The Reverse Diet
Tricia Cunningham and Heidi Skolnik Reviewed by Susan Moores, MS, RD Academy of Nutrition and Dietetics Spokesperson March, 2007
The Reverse Diet claims it can help you to:
- Eat healthier.
- Lose weight (20, 50 or 100 pounds or more).
- Remove emotional, environmental and motivational obstacles to better eating.
The premise of The Reverse Diet is to switch the typical portions you eat at dinner and breakfast so your larger meal is eaten in the morning and a smaller meal is consumed at night. Beyond this central concept, however, is a significant (and helpful) discussion on the impact of emotions, environment and motivation as they relate to and shape your approach toward weight loss and good health.
There are three phases: Phase 1, the weight loss portion; Phase 2, the "Bridge Phase," where foods are reintroduced into your eating plan and the stage is set for moving into the maintenance portion of the diet; and Phase 3, maintenance. Here, you get ideas on how to stay motivated, set new goals and maintain a healthful lifestyle.
The diet encourages a shift in thinking, asking readers to plan, prepare and put thought toward what, when and how they eat. Keeping a journal, taking pictures of one's progress and even joining the diet's online club are tools suggested for helping improve success. There are many "exercises," probing questions and useful tips to get you thinking and considering how best to create change for lasting weight loss success.
Nutritional Pros and Cons:
Some people are not breakfast eaters, plain and simple. For this group, The Reverse Diet may be difficult to adopt. Those who fall into this category may benefit from a guiding hand as they wade into the hearty breakfast concept. Mornings are also notoriously time-crunched. For people already stressed in the morning, The Reverse Diet may be a tougher sell, particularly if you have kids to get out the door. But, change is good and The Reverse Diet offers ideas for trying to make such changes last. The book includes several breakfast recipes to support the plan.
The only recommendation in the diet that may raise a brow is its signature beverage, "Sunshine Tea" (two to four tablespoons of fresh lemon juice to one cup of hot water). The drink is recommended in lieu of coffee and tea and claims several benefits including intestinal health, skin beauty and an appetite suppressing effect of sorts.
The Reverse Diet has many smart and useful recommendations for weight loss and maintenance. Certainly the meal switch concept has merit, but it's the diet's emphasis on the psychological aspects surrounding weight loss and healthy living that make this book worth checking out.
The Reverse Diet
Tricia Cunningham and Heidi Skolnik Reviewed by Dee Sandquist, MS, RD, CD Academy of Nutrition and Dietetics Spokesperson March 2007
The book is not just about losing weight, but about reframing the approach to eating. There are three phases: weight-loss, bridge and maintenance.
The weight loss phase is centered strategies to build a healthy life:
- Eat healthfully with a big breakfast and a smaller lunch and dinner.
- Choose whole, nutritious foods from a list (whole foods that cut down on sugar, fat, salt and processed foods). In general, the diet avoids processed foods such as lunch meats, artificially sweetened juices and beverages, fatty meats, canned foods (unless they are low-sodium) and any empty-calorie food that can cause overeating.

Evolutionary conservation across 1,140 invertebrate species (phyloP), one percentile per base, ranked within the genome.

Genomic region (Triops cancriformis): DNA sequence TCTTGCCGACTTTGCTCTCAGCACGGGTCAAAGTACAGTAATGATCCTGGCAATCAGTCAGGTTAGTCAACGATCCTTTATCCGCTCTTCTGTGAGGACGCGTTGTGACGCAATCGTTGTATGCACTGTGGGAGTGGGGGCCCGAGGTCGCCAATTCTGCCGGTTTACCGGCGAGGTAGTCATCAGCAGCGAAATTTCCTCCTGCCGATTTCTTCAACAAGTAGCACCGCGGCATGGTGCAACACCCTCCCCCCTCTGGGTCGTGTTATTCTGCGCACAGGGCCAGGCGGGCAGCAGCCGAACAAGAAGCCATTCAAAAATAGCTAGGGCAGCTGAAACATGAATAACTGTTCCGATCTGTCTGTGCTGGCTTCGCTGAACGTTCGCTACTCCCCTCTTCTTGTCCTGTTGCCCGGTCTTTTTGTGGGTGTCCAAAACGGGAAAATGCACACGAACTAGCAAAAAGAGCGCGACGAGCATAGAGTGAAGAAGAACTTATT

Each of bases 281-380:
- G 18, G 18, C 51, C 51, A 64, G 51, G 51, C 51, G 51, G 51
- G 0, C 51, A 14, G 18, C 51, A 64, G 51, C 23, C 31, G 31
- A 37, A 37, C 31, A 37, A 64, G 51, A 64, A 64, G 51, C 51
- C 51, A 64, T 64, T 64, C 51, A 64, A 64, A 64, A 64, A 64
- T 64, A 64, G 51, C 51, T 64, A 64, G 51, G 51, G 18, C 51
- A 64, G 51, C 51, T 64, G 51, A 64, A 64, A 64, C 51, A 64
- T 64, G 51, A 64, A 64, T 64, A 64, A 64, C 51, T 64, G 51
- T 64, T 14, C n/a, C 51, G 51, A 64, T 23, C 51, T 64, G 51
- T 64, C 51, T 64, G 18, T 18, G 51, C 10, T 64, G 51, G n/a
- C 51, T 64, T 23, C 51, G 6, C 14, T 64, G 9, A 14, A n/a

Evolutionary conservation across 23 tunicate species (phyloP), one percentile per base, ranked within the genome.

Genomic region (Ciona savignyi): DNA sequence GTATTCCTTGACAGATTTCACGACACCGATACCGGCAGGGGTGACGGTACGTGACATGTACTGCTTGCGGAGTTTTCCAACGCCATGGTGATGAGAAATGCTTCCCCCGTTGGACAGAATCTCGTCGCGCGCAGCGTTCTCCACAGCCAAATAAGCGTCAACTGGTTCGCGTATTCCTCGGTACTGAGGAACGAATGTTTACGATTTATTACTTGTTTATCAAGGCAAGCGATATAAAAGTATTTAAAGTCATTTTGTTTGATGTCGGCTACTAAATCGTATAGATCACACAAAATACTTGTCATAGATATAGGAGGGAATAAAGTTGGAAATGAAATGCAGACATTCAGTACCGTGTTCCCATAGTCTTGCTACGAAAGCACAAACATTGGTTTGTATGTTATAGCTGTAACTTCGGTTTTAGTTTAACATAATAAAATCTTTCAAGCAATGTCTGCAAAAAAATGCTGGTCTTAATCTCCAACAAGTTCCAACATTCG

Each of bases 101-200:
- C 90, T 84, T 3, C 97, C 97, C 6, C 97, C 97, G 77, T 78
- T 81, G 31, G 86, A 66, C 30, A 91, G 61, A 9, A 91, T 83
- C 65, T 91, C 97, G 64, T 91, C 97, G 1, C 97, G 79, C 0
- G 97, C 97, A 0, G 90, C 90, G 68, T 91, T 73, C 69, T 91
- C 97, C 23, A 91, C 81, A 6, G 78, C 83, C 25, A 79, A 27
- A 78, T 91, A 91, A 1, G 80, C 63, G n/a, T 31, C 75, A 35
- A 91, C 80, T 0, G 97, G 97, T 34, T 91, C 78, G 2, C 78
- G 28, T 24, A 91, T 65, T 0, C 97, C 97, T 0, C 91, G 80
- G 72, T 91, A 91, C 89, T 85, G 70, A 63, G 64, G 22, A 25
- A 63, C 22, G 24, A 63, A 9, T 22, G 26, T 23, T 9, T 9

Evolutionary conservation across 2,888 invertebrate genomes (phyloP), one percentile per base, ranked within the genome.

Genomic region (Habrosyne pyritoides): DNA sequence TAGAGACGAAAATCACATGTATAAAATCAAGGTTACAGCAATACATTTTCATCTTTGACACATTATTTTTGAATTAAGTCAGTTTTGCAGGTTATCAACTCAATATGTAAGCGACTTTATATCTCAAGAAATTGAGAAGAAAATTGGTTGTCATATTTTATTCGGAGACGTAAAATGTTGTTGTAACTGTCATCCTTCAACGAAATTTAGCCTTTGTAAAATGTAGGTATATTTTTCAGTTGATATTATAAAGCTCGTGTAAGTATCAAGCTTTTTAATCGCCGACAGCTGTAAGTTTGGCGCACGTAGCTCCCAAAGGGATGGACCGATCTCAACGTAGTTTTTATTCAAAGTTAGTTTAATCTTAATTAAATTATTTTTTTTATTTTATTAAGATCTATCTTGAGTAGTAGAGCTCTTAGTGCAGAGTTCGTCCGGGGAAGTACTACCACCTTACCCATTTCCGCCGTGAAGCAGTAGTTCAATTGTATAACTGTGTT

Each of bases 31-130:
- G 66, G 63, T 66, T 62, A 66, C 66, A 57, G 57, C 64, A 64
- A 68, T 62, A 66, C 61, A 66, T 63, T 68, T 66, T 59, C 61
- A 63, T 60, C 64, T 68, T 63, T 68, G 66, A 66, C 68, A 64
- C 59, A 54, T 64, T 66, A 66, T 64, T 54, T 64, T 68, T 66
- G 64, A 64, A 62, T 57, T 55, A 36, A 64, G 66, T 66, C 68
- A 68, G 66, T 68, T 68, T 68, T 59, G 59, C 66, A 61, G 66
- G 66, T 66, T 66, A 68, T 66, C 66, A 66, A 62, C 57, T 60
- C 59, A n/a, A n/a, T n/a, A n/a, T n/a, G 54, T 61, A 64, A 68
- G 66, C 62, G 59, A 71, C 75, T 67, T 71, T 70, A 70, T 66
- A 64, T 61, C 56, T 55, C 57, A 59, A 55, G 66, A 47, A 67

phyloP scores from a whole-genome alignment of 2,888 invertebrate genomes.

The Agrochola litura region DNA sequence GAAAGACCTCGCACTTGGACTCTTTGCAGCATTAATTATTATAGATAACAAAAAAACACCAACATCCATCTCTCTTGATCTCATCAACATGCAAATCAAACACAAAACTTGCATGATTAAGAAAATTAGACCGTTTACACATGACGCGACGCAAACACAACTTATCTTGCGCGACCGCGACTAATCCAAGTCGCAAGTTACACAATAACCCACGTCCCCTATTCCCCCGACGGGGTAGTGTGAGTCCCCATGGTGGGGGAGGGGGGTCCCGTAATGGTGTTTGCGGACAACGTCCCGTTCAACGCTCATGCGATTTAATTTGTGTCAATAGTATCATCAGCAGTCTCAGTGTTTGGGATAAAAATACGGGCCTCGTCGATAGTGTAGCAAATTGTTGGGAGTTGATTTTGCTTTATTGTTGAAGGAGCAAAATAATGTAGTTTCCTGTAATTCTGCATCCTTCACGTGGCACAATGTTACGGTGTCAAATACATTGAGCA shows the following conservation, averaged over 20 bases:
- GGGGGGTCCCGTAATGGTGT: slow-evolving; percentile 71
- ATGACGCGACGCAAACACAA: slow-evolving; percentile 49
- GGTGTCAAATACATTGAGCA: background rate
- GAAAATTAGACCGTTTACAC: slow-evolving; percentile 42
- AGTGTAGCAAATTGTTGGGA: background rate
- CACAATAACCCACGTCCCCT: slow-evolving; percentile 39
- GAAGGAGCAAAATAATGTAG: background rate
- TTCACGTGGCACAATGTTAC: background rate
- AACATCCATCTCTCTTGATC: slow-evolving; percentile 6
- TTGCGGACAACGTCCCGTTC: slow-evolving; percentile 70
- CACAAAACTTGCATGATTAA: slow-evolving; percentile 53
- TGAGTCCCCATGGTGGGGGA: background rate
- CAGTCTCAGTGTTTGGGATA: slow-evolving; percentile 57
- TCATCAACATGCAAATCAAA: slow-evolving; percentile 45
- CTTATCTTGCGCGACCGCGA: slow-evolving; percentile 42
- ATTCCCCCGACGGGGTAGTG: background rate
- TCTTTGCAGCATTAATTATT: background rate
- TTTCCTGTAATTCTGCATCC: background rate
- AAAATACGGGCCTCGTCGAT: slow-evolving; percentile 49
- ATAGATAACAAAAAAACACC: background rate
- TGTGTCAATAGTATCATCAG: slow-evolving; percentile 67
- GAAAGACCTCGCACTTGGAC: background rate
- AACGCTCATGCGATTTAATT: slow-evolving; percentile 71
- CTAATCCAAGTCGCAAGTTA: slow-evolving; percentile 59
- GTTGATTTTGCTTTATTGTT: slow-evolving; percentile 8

- Re-adjust the thought process about how a person eats and remove emotional, environmental and motivational obstacles.
The bridge phase reintroduces higher-calorie foods in small portions and gives tips on learning eating habits to keep a balanced, healthy weight and to reframe negative thoughts.
In the maintenance phase, the reader is given information to maintain motivation, set new goals and keep the healthful lifestyle.
The Reverse Diet approach uses realistic goal setting and tools such as a diet journal, working through emotional eating, the hunger scale, exercise and to learning to follow better lifestyle habits. The diet itself is a simple concept: Eat your dinner for breakfast and your breakfast for dinner. Although food consumption is encouraged earlier in the day, the program does not allow for unlimited food consumption. In addition, the diet focuses on unrefined foods and encourages the consumption of whole foods that are minimally processed.
One section discusses strategies for how to determine and deal with trigger foods and food cravings. This diet does not encourage any strange combinations of foods nor does it exclude any specific food groups. The authors ask readers to use common sense and to plan food intake in advance. Recipes use low-fat or fat-free products; however, the nutrient analysis of recipes is not listed.
Nutritional Pros and Cons:
For the weight-loss phase, a restrictive list of foods is given which avoids foods with added salt, sugar, fat and processed foods. There is no science listed to support the author's recommendations. In general, most of the information regarding lifestyle strategies is well-known. The book does list the calorie levels between 1,200 and 2,200 calories from the Academy of Nutrition and Dietetics' 2005 Lists for Weight Management. However, the diet does not necessarily promote following a calorie diet and lists the calories for people to use as a guide.
The concept of eating a larger meal at breakfast is new to the diet world; however, the strategies listed in the book for following a healthy lifestyle are not. The challenge for the average person would be to implement the strategies and to follow them. For the most part, the diet is not restrictive except in the weight-loss phase.